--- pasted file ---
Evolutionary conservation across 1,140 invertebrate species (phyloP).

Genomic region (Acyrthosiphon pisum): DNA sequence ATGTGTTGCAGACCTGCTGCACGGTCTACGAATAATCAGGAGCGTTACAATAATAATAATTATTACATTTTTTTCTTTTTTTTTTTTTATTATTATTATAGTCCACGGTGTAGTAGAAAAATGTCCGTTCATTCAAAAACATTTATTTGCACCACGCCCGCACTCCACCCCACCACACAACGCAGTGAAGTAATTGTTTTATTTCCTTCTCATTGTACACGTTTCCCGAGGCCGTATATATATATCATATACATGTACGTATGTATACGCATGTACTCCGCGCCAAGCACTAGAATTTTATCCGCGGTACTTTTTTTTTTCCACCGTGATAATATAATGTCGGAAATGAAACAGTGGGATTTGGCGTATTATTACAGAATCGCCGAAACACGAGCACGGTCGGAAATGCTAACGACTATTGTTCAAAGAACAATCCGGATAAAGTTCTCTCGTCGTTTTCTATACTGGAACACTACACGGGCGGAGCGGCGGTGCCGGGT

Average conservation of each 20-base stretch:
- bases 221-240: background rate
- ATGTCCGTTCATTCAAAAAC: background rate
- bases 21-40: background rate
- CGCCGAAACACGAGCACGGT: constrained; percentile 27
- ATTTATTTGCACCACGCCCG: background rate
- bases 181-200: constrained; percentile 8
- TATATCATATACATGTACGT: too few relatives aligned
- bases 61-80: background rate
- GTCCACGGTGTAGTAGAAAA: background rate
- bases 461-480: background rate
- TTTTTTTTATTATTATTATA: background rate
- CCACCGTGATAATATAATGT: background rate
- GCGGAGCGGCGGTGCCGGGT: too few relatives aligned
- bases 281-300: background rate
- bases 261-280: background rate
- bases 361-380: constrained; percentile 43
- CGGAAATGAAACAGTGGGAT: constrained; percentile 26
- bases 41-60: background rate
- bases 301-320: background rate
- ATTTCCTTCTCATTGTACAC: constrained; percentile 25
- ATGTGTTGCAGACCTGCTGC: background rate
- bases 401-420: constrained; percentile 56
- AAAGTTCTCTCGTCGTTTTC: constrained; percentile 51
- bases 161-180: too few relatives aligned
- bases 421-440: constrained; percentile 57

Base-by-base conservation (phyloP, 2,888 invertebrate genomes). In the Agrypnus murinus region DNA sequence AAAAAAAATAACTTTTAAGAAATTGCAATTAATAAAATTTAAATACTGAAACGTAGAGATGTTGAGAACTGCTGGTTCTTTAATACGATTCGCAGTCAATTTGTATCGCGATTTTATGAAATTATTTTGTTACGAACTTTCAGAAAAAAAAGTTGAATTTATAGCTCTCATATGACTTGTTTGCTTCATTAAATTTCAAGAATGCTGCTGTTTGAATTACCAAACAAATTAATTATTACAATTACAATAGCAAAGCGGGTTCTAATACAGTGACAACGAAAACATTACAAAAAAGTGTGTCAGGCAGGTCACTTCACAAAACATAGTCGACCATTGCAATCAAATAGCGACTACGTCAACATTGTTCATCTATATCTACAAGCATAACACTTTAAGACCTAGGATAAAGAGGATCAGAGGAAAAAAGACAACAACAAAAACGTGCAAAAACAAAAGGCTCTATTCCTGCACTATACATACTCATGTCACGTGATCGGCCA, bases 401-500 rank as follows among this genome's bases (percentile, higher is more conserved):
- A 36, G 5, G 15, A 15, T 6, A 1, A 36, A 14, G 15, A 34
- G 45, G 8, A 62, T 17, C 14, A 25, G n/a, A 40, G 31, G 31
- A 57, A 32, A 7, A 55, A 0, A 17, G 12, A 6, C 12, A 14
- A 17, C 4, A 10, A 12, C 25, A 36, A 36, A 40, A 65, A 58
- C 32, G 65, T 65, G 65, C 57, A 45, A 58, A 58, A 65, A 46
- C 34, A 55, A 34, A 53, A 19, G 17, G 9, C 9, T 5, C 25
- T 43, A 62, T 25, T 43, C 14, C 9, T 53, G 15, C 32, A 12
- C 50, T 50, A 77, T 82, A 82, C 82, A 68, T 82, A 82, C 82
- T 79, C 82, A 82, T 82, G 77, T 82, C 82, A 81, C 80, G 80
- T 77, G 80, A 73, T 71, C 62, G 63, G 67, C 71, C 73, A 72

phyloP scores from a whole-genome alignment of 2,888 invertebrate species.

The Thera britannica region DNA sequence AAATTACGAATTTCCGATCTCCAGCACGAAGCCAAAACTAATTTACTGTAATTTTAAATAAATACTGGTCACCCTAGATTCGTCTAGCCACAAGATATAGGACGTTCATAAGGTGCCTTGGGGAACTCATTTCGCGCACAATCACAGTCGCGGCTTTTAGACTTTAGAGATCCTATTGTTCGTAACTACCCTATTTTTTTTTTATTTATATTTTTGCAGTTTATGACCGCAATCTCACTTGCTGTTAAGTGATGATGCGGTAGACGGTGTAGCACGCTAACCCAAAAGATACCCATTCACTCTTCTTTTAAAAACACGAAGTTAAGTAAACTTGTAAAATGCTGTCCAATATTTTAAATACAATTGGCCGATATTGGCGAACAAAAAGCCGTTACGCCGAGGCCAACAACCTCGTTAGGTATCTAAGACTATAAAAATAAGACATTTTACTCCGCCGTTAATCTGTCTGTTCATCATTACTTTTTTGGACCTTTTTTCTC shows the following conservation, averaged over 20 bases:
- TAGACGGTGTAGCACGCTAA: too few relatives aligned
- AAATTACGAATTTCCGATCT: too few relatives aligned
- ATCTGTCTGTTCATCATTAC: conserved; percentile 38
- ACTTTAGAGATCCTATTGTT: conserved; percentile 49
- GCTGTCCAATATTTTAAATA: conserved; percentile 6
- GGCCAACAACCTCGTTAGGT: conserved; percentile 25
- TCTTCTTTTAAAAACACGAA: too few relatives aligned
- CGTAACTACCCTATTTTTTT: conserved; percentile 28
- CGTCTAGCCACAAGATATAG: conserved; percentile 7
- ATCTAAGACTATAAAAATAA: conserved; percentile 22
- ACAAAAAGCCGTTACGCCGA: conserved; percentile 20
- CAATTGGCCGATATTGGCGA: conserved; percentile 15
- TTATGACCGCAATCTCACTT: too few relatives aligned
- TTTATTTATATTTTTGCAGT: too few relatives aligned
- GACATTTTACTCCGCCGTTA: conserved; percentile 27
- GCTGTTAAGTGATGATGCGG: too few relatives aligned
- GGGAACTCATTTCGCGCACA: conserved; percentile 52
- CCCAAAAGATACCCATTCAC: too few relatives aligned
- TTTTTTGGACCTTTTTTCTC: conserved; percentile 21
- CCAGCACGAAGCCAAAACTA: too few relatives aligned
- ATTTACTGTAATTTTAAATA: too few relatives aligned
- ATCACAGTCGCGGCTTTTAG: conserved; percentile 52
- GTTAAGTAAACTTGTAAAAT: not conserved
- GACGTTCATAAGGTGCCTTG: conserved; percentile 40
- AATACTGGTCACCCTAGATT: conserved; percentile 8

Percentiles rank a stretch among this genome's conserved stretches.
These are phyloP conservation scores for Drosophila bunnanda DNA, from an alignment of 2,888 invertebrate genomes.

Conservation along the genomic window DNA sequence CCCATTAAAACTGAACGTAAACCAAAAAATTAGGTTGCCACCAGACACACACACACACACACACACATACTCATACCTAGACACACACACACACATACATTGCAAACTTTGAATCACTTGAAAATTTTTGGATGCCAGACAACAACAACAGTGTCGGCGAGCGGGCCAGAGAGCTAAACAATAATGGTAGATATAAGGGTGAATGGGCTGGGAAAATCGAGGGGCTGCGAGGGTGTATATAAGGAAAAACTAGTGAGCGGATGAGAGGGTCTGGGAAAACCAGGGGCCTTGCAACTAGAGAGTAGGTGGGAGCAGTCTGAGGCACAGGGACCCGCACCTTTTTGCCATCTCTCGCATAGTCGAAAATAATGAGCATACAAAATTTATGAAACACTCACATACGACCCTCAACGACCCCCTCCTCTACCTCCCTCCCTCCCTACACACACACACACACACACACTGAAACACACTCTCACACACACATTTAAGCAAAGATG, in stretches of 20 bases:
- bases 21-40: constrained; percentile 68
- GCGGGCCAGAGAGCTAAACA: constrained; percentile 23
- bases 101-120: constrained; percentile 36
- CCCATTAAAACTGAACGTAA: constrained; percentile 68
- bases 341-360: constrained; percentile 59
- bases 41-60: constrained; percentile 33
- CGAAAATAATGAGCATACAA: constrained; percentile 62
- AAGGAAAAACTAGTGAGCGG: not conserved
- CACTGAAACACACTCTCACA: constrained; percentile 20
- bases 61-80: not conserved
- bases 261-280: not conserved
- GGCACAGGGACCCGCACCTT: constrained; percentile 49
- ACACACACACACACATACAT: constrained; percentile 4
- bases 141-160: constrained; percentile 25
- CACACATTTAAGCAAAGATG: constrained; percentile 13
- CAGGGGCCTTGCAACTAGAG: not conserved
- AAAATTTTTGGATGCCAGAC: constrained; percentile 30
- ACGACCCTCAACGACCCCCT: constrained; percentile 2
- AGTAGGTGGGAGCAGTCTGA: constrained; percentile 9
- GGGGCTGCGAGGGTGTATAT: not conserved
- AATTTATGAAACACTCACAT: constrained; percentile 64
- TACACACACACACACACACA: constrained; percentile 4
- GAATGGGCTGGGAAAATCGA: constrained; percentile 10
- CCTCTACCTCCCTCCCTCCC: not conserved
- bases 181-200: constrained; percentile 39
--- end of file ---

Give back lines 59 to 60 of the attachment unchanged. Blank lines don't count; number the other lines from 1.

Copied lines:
- CCCAAAAGATACCCATTCAC: too few relatives aligned
- TTTTTTGGACCTTTTTTCTC: conserved; percentile 21